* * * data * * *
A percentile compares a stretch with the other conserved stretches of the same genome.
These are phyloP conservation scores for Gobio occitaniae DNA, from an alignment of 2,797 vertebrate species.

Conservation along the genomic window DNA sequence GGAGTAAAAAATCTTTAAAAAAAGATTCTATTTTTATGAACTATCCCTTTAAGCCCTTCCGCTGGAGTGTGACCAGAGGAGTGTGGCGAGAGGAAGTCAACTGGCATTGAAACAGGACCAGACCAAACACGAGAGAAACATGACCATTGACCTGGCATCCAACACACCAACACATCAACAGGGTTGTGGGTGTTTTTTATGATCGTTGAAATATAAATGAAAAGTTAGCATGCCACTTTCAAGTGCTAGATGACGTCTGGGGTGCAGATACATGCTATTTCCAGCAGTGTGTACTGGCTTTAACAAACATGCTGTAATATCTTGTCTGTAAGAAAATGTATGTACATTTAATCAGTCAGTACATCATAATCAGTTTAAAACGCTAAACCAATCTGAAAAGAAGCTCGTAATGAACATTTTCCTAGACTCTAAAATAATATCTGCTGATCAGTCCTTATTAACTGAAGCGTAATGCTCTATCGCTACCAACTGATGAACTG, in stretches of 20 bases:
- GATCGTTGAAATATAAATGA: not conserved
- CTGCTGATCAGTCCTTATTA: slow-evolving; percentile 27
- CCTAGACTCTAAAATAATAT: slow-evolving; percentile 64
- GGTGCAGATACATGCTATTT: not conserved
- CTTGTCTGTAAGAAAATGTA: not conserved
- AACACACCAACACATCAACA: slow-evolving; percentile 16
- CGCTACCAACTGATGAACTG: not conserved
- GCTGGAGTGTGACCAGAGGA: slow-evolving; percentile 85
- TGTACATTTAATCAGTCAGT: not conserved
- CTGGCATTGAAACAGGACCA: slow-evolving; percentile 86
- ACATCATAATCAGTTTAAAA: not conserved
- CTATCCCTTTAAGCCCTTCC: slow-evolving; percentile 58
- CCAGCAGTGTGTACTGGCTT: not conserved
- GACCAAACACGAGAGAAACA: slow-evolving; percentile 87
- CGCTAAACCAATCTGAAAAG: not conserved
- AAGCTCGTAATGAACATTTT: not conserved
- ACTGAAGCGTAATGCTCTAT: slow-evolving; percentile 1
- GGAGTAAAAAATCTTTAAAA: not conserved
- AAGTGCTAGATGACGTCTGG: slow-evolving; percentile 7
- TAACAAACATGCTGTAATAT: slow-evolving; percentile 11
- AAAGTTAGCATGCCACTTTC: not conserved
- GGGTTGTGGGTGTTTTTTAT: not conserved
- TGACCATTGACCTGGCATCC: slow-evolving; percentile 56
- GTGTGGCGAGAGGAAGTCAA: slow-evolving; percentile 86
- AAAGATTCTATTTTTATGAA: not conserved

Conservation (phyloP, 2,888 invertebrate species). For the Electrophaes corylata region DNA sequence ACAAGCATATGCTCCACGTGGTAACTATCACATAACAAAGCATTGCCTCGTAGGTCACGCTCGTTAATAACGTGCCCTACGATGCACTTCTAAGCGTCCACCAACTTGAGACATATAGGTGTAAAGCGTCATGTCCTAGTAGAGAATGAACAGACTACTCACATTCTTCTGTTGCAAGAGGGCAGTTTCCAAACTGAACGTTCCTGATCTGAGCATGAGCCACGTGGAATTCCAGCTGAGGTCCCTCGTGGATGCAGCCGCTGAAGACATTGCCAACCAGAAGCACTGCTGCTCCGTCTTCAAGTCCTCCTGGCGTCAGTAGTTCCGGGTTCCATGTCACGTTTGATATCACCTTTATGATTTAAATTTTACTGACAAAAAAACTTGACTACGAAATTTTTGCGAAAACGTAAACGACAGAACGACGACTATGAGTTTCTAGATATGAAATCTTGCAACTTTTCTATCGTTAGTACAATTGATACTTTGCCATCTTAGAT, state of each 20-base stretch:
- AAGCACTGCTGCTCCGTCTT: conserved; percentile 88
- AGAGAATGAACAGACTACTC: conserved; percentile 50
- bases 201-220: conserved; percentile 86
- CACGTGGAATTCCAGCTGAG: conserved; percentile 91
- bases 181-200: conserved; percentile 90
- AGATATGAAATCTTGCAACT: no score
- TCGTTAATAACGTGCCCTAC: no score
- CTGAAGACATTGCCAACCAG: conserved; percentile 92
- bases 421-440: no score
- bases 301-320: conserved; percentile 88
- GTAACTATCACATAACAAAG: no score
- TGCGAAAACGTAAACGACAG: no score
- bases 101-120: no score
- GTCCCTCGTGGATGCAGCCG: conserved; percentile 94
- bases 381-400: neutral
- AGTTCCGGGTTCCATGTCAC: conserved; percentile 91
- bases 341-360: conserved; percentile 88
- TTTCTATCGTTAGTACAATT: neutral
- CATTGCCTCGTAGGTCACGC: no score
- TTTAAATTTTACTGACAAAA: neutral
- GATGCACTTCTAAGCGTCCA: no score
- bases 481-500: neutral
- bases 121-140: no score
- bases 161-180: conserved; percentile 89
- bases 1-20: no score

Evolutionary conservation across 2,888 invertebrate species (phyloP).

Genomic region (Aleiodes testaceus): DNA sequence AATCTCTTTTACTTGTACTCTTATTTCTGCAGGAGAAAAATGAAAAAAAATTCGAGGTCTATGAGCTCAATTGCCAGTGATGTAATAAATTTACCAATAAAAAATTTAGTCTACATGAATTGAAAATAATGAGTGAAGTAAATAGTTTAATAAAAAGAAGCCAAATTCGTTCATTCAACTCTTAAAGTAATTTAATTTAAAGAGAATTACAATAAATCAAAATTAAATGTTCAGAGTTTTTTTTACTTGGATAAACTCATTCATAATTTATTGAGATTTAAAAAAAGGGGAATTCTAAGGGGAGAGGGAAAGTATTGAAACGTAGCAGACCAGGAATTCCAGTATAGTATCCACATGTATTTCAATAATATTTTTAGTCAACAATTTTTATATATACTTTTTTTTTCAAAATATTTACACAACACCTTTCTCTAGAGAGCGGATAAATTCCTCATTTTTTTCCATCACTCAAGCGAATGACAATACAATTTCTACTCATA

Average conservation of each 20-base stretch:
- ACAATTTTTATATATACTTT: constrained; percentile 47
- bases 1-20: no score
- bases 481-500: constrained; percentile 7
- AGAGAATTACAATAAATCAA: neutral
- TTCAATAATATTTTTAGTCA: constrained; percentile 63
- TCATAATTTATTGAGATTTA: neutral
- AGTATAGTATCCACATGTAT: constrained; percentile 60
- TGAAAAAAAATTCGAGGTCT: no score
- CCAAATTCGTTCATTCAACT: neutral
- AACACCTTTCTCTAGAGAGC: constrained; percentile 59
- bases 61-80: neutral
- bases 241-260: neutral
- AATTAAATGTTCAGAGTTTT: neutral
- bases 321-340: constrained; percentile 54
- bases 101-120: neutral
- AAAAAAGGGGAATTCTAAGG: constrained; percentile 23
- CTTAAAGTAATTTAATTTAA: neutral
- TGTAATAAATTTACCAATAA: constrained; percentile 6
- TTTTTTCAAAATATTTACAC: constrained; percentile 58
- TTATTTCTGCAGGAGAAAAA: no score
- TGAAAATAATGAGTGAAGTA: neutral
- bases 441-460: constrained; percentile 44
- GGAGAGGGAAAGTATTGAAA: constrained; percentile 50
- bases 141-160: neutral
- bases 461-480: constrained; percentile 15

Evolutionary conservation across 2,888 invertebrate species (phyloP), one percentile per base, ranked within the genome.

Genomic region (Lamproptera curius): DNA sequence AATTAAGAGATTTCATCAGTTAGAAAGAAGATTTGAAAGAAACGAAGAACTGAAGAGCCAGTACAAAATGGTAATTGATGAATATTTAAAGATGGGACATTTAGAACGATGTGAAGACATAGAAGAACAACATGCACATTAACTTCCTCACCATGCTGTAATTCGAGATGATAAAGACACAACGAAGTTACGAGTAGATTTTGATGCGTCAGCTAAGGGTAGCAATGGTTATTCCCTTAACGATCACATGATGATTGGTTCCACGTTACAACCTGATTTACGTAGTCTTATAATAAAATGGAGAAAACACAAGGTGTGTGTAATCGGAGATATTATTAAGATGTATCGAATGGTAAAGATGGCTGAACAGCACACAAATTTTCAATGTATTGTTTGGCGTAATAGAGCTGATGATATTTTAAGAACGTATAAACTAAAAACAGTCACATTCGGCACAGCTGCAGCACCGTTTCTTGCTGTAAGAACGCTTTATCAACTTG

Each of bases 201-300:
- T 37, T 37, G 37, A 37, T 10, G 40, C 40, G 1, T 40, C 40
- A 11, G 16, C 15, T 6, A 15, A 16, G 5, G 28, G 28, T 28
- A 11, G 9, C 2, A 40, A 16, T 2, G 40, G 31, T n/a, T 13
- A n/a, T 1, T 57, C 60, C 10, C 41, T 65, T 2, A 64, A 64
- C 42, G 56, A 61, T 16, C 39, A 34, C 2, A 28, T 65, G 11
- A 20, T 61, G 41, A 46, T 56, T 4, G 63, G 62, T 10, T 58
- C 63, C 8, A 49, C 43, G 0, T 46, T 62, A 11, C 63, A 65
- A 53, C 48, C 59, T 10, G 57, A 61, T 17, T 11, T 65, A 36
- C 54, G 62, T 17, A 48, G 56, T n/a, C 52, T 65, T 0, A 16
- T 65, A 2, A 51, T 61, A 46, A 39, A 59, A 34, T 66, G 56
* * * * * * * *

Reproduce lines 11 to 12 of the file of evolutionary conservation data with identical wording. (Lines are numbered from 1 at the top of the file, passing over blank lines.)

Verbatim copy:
- GCTGGAGTGTGACCAGAGGA: slow-evolving; percentile 85
- TGTACATTTAATCAGTCAGT: not conserved